Breaking a promise to protect D.C.'s tree canopy
In 2002, the D.C. Urban Forest Preservation Act, also known as the Tree Bill, was enacted. The law's primary purpose was to stop canopy loss by planting trees whenever healthy large trees were removed. The costs would be paid through a "Tree Fund" created by collecting fees from those removing trees for construction or other reasons. Now, the District's proposed fiscal 2011 budget would strip $539,000 from the Tree Fund, redirecting the money to the general fund.
Before this proposal emerged, significant questions already lingered about how the law was being implemented. There are no publicly available records to confirm where replacement trees have been planted and whether those trees are still alive. Now, with the Tree Fund depleted, the hope of replacing lost trees is gone. The loss of $539,000 equates to about 2,000 replacement trees.
Mayor Adrian M. Fenty and many D.C. Council members have touted their "green" goals, promising green jobs, green neighborhoods and a fishable, swimmable Anacostia River. Mr. Fenty also set an ambitious and attainable tree canopy goal to cover 40 percent of the city, for which he deserves credit. With this budget action, however, we must ask whether these promises are serious initiatives backed by sustained funding, or empty promises.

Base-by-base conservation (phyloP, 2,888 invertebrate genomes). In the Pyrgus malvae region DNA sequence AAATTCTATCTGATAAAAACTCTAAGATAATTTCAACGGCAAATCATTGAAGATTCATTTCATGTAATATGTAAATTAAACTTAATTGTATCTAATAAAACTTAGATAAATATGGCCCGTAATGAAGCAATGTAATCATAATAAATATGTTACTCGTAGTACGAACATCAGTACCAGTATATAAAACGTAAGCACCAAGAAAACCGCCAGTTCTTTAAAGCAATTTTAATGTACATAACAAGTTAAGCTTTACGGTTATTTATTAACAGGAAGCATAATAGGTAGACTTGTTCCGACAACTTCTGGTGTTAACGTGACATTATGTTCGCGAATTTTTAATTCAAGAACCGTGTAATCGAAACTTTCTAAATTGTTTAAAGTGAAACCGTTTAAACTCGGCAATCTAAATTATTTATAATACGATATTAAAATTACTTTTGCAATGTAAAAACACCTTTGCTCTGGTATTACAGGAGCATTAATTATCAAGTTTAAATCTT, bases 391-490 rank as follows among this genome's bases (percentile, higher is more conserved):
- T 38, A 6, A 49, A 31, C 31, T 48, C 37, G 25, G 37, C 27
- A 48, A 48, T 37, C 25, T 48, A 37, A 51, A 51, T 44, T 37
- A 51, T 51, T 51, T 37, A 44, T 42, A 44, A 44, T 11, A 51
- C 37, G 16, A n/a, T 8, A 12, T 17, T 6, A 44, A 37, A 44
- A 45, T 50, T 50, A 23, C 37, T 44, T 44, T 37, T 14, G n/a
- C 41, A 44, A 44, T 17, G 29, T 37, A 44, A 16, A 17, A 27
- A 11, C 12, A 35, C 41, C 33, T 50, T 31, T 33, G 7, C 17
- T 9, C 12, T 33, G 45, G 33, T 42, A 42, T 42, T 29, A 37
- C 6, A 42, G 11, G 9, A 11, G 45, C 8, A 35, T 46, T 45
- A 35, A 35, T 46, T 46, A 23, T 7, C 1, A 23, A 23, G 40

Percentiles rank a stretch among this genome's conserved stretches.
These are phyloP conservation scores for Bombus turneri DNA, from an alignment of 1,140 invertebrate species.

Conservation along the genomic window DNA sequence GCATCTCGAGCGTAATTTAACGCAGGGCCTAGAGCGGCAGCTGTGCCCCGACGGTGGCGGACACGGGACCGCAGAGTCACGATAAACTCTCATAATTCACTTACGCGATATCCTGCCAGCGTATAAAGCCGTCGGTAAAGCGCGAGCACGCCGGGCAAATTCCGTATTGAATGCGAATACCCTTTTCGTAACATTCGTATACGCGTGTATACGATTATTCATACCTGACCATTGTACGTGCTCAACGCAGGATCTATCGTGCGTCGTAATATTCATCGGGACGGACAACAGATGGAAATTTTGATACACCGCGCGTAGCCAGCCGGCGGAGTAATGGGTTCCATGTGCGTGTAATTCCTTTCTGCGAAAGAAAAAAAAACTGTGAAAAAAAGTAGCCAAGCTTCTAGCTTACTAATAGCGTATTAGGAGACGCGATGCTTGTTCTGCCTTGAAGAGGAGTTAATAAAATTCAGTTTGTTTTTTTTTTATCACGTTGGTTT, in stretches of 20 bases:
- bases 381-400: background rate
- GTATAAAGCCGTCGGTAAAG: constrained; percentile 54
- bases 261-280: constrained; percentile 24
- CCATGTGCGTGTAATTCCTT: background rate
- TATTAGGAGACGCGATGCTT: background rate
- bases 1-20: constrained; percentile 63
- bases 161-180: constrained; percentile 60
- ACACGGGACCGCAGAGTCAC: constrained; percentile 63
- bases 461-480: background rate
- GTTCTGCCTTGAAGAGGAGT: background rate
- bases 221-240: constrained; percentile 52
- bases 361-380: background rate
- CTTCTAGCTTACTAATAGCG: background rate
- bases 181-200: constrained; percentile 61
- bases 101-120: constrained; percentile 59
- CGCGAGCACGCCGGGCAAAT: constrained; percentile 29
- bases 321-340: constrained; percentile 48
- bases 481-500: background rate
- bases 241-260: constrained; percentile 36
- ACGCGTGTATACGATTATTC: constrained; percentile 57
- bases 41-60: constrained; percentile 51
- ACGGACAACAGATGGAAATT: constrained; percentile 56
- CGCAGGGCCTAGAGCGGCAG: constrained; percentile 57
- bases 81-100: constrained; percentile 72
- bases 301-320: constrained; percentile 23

I urge the mayor and council to restore the Tree Fund money and plant the 2,000 trees that residents and those who paid fees into the fund are owed. Few things are "greener" than trees -- and nothing has as noticeable and powerful an impact on cooling neighborhoods, slowing stormwater and revitalizing communities. The District is known as the "City of Trees." Let's keep it that way.
Mark Buscaino, Washington
The writer is executive director of Casey Trees, a D.C.-based nonprofit that seeks to restore and protect the city's tree canopy. The organization said it does not receive money from the Tree Fund.